The semi-v hull gives it too deep a draft for shallow water areas and for this reason many people who regularly boat in rivers will opt for a flat bottom skiff.
A flat-bottomed skiff can be used to navigate shallow waterways even though it is sometimes by an trolling motor.
By simply trimming up the motor a skiff can move from deep water to shallow water easily. If the skiff skipper wants to move into the extreme shallows where the prop could get damaged all he/she has to do is trim the motor up completely, in order to lift the prop out of the water, and the boat can then be pushed via a pole or by oars.
Propulsion and maneuverability
Skiffs are responsive boats but they pale in comparison to drift boats. Drift boats are designed to be instantly responsive to the oarsman because they are used in extremely turbulent waters. Although a skiff is easy to maneuver it is not nearly as responsive as a drift boat.
Skiffs are much more comfortable when sitting in still water, if you like fishing off an anchored boat.
You can mount a small trolling motor on a rowing skiff for propulsion, in addition to its oars, and as long as you don’t go overboard (excuse the pun) and try to mount a powerful outboard motor a rowing skiff will respond quite well to the motorized propulsion.
Finding rowing skiffs is not that easy. Most small rowing skiffs are home-built though you can find commercially made vessels for sale if you hunt long enough. However, must commercially built skiffs are larger vessels fitted with center console controlled outboard motors.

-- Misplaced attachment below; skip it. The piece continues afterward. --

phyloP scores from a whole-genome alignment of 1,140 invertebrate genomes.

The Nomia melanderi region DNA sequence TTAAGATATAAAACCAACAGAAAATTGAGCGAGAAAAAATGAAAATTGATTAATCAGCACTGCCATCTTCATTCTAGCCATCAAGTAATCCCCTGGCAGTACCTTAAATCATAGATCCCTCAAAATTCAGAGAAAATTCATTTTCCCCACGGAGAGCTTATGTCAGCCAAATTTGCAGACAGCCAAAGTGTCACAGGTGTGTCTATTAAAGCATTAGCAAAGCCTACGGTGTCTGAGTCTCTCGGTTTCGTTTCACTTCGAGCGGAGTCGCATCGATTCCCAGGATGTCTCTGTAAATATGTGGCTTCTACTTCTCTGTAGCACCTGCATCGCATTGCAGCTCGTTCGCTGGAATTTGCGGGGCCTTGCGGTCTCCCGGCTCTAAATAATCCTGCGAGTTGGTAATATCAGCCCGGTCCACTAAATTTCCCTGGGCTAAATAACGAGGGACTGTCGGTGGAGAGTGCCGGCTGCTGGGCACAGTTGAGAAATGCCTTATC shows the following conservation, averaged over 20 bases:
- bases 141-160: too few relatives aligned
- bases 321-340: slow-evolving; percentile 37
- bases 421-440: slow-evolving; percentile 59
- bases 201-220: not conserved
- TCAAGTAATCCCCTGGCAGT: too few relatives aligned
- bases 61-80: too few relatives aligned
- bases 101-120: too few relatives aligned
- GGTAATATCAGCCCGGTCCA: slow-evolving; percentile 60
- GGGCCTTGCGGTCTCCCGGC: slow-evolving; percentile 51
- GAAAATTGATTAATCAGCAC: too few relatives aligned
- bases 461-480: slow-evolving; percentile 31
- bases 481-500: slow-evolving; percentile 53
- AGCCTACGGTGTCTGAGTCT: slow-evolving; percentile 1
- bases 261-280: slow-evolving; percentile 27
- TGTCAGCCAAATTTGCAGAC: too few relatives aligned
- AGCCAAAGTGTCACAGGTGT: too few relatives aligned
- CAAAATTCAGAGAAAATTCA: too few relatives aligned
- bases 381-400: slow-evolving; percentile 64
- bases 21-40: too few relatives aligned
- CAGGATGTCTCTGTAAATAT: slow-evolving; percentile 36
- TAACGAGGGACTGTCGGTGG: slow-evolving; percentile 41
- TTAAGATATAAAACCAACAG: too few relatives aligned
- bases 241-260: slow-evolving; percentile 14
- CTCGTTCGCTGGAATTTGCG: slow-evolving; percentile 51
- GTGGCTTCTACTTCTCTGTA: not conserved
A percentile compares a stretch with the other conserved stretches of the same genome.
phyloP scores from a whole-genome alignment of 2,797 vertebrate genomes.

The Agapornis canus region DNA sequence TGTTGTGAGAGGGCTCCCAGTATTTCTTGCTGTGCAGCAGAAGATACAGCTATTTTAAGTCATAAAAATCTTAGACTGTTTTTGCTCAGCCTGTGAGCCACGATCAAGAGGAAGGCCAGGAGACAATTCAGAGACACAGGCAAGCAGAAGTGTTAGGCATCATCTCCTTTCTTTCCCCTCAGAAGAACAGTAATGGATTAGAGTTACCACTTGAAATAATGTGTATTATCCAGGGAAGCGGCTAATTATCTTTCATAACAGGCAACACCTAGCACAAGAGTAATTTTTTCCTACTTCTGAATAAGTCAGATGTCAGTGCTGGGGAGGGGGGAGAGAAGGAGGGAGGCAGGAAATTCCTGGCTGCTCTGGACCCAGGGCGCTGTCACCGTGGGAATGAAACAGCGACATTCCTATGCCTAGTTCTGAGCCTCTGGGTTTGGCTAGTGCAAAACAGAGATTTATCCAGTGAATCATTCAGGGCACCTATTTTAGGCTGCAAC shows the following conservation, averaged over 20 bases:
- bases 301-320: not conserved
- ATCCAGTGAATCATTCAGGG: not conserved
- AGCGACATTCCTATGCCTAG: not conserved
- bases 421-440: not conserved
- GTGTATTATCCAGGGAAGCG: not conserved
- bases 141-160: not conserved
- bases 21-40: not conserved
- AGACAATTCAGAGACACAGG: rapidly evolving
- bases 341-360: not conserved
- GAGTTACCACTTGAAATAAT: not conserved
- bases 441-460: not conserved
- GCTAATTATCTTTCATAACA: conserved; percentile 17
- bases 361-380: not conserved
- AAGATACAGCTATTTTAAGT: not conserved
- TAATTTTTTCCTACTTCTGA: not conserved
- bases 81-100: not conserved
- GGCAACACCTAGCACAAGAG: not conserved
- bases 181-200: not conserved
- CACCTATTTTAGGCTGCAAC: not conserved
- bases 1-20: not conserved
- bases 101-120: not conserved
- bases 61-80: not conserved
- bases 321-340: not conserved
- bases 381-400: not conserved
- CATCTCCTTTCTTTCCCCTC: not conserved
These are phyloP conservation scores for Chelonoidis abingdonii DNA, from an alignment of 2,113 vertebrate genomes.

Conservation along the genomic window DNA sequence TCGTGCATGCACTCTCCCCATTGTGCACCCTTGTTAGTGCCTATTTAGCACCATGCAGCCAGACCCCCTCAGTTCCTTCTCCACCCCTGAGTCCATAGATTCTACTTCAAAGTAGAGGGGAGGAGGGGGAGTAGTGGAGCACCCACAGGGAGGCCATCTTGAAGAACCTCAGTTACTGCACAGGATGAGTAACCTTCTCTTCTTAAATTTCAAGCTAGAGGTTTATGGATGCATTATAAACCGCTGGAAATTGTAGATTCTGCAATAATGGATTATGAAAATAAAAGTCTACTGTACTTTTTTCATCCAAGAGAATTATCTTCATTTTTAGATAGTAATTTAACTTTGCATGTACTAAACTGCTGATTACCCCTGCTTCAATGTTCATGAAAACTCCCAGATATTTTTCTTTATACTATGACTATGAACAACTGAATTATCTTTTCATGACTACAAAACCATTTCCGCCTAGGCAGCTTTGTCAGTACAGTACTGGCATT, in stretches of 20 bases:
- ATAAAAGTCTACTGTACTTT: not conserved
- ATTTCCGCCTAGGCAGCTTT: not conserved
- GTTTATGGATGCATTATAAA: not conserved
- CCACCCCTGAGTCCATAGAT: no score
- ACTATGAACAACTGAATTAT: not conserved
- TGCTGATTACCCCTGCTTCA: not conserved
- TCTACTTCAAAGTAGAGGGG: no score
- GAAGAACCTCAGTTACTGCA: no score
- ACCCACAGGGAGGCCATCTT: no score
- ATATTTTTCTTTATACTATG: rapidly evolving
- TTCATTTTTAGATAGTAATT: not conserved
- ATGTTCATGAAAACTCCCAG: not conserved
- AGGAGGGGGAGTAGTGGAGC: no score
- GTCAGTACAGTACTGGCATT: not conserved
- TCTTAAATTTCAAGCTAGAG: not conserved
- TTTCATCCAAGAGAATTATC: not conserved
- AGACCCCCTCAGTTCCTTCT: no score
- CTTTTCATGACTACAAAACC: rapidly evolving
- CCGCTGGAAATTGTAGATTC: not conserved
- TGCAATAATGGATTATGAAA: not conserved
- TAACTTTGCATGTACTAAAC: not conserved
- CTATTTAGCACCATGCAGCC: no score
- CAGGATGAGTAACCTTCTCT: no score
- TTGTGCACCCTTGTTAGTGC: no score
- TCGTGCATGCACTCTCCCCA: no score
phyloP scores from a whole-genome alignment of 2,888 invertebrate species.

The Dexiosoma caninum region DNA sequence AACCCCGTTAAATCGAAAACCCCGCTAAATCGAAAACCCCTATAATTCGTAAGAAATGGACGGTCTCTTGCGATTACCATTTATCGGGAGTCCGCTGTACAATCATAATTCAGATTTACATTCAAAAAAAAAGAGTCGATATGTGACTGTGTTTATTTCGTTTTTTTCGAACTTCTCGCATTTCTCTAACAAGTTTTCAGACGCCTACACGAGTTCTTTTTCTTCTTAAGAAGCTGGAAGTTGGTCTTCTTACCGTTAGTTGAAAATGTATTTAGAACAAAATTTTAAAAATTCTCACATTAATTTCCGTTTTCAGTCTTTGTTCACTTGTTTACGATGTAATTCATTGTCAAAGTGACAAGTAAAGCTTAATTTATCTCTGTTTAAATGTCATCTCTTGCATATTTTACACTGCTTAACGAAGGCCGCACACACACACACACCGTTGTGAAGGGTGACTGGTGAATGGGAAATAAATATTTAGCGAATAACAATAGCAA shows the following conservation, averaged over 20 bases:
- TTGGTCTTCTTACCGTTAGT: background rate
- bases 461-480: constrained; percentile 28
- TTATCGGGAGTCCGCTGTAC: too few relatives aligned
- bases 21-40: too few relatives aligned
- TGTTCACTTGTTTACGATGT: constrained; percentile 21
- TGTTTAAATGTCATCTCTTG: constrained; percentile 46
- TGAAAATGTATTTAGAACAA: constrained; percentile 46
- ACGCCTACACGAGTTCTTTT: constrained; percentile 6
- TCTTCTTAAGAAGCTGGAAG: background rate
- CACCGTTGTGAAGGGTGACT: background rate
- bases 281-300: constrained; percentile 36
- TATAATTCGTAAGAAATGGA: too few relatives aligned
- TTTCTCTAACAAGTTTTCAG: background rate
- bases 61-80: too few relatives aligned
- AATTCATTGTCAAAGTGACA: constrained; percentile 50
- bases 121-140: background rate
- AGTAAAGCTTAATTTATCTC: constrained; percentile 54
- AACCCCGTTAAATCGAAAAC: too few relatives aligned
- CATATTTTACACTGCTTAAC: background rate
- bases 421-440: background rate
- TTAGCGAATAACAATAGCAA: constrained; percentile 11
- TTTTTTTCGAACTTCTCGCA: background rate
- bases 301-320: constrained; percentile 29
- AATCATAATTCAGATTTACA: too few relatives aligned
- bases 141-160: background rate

There are some excellent boat building plans for small rowing and sailing skiffs if you want to try your hand at some DIY boat building.
Commercially build skiffs are not cheap and they are difficult to come by. Even a 25 year-old skiff can cost as much as $9,000.
A home-build kit, for something like a Jimmy skiff II, is much cheaper and will cost around $1,400 at the time of posting this article.
Drift boats are beautiful rowboats that are truly unique in the boating world.
Although they have a flat bottom, drift boats are used in some very turbulent waters – most flat bottom boats are used in calm, shallow water.
Drift boats were the natural evolution of the dory boat which was traditionally used in ocean bays and coastal waters as as fishing vessel. The dory boat was only given a flat bottom to make it easier to stack on the larger ship, that carried it out to sea and brought it back again after the day’s fishing was complete.